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Leading the Change: Bequest Allows Professor to Examine Costs of War Through Liberal Arts Lens

Professor Kara Dixon Vuic never met former Horned Frog Benjamin Schmidt. But she honors his life every day in her work at TCU.

Schmidt was killed in 2011 in Afghanistan, where he was stationed as a U.S. Marine sniper. He had withdrawn from the university during his sophomore year to serve his country, intending to finish his enlistment in the military and re-enroll at TCU to study history and eventually become a professor.

Schmidt named TCU in his life insurance policy, providing funds to create an endowment that ultimately gave a graduate student in the history department a scholarship. Schmidt’s friends and parents, David and Teresa Schmidt, later established an endowed faculty position, and an annual history symposium at TCU honors their son.

Schmidt’s Legacy in Action
As the Lance Corporal Benjamin Whetstone Schmidt Endowed Professor in History at TCU, Kara Dixon Vuic emphasizes the impact the liberal arts — and the concepts and realities of war — can have on young lives. She became the organizer of the symposium bearing Schmidt’s name.

The symposium examines the effects of war and conflict on society. The most recent one in March 2019 covered the Vietnam War and attracted a wide breadth of participants from seasoned academic historians and graduate students to local high-schoolers.

“The symposium is becoming well-known among military historians and is doing a lot to spread the word about the need for all of us to think about the costs of war,” Vuic says.

Most recently, Vuic taught undergraduate courses on war and memory in American culture and war and gender in American history as well as a graduate course on the Vietnam War. Her classes are resonating with students.

One student in the war and memory class wrote “an outstanding paper on the ways [former NFL football player] Pat Tillman’s memory was used by the government, the military and his family,” Vuic says. Another young woman, who took the war and gender class in spring 2019, accepted a commission into the Air Force and will be a pilot. “She’s really bright and has made a real-world connection for that class,” Vuic notes.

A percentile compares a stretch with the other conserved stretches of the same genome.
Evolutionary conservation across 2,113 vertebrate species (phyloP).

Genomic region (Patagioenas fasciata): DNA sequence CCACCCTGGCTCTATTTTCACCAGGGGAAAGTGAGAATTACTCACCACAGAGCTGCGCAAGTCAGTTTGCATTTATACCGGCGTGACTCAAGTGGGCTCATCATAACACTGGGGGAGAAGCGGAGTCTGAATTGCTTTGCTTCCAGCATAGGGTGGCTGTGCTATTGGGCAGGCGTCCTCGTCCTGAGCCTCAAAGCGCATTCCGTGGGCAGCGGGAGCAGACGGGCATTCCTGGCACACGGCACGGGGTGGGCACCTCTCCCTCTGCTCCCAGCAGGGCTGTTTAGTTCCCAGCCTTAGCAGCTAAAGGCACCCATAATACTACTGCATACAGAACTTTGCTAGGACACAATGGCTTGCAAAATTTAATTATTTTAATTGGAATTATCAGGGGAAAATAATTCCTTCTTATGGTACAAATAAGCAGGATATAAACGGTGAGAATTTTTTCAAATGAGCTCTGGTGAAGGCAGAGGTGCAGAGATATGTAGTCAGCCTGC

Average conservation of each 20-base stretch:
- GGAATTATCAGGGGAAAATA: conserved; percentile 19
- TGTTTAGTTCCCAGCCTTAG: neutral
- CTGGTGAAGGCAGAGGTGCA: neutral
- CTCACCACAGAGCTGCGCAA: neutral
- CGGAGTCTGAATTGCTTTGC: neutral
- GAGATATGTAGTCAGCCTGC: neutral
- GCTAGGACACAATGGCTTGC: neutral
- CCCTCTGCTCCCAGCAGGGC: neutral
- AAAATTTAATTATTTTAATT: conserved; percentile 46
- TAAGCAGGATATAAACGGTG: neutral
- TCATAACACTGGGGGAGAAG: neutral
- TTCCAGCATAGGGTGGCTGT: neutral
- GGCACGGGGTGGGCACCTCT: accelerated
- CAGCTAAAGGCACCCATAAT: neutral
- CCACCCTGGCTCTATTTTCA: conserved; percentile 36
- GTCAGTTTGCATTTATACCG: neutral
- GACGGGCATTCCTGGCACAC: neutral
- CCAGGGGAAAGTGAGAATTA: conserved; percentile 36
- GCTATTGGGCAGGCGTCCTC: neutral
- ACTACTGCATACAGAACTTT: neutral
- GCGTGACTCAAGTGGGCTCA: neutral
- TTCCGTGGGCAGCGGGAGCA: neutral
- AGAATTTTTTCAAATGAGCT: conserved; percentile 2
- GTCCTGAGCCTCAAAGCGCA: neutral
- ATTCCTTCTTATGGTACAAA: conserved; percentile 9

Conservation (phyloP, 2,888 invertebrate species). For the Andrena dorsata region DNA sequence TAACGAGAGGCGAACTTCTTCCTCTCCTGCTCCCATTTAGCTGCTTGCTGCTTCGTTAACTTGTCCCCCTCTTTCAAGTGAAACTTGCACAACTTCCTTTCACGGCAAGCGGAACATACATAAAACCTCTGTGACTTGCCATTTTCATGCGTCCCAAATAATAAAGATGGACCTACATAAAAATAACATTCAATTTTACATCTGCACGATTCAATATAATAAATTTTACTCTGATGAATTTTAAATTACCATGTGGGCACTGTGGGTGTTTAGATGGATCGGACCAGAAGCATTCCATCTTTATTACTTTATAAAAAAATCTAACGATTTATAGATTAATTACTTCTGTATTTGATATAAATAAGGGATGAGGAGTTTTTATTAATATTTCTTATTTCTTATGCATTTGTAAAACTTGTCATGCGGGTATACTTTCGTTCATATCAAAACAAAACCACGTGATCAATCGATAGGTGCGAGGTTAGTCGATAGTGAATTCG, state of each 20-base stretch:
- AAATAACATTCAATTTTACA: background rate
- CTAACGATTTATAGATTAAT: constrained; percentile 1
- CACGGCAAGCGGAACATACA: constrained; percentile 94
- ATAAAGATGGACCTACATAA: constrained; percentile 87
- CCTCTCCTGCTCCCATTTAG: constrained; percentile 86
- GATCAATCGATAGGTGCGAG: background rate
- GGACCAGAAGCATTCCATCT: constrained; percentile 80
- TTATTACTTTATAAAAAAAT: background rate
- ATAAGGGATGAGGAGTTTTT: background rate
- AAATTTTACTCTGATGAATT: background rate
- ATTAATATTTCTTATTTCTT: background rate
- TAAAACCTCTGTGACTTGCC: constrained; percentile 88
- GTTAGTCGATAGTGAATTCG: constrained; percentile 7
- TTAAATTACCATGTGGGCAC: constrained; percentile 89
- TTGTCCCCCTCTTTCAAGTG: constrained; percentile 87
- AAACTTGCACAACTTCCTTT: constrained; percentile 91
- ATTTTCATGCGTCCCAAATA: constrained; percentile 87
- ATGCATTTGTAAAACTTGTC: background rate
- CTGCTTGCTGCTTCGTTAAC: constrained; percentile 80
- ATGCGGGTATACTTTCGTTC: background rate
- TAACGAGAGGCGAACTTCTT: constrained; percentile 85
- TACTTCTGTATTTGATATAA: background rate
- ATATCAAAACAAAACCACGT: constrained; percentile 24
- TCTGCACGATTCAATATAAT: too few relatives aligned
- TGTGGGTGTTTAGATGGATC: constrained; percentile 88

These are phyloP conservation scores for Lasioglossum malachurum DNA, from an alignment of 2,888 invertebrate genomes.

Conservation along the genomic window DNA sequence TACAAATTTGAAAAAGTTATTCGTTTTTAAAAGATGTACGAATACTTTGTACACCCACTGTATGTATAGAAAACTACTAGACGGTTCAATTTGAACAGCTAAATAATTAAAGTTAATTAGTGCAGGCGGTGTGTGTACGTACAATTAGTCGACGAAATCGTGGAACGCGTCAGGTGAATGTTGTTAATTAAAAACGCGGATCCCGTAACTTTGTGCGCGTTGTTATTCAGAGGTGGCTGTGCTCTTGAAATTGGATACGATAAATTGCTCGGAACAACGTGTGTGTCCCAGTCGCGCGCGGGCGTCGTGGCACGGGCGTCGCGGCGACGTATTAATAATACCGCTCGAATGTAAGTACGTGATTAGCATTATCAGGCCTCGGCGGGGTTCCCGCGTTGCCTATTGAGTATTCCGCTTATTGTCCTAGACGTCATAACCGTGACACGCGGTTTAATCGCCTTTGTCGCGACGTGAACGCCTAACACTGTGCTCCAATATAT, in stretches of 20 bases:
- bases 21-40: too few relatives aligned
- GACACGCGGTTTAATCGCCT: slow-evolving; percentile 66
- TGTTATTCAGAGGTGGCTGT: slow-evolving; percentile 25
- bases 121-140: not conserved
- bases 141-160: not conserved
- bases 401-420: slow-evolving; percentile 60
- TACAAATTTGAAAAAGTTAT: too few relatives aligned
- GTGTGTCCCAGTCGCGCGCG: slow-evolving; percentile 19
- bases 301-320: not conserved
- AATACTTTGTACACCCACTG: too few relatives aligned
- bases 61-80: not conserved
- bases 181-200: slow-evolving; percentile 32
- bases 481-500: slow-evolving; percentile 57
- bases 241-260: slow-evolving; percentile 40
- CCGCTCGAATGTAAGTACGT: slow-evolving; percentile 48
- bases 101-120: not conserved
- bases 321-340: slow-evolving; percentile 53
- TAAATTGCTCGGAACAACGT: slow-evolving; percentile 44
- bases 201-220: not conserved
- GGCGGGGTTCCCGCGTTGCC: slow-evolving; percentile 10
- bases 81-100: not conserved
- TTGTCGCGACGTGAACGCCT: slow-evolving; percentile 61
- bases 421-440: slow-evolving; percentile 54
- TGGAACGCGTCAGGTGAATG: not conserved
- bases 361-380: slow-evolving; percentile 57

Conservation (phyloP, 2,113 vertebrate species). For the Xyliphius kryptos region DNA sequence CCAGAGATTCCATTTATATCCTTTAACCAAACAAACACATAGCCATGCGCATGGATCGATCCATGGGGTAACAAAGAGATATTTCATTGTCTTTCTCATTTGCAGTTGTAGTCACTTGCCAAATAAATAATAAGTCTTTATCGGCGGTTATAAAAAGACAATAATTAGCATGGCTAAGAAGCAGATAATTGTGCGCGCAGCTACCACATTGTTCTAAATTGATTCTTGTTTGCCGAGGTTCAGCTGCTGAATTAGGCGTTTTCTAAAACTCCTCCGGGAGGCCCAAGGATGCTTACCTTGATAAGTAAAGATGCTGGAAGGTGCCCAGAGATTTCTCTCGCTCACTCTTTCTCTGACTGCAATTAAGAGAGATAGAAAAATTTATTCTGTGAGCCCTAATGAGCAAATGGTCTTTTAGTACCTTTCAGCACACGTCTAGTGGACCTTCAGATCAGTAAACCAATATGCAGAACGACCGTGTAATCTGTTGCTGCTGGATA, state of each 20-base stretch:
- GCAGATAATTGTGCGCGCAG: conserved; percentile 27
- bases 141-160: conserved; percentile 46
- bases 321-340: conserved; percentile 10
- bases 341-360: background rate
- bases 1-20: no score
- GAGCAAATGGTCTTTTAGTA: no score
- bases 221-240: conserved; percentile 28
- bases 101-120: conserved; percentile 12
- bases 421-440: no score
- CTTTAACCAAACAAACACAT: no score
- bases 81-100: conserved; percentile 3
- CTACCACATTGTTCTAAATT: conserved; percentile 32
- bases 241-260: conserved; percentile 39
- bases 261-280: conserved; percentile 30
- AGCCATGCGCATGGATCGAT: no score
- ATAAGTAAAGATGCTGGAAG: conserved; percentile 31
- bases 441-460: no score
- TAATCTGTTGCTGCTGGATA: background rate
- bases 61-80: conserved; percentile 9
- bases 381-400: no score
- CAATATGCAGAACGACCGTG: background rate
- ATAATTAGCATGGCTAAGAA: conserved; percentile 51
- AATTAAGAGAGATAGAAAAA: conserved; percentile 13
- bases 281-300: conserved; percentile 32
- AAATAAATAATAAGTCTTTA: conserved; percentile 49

The Power of Endowment
Several of Vuic’s op-eds on women and Selective Service were recently published in The Washington Post, the Austin American-Statesman and the Dallas Morning News. Her latest book, The Girls Next Door: Bringing the Home Front to the Front Lines, was published in early 2019 by Harvard University Press.

Vuic’s first book, Officer, Nurse, Woman: The Army Nurse Corps in the Vietnam War (Johns Hopkins University Press, 2010), won the Lavinia L. Dock Book Award from the American Association for the History of Nursing, was named a Book of the Year in History and Public Policy by the American Journal of Nursing, and was a finalist for the Army Historical Foundation Distinguished Writing Award.

Vuic continues to present her students and peers with thought-provoking topics, inspiring the game-changers and leaders of tomorrow. Her next book will examine the ways the United States has debated drafting women.

Endowed chair positions like Vuic’s help recruit preeminent teacher-scholars with established international reputations and help the university retain distinguished faculty members. Endowment-supported faculty also help solidify TCU’s presence on the national academic stage.

And perhaps most importantly, they make it possible to keep one of young Benjamin Schmidt’s dreams — to teach history and live by example — very much alive.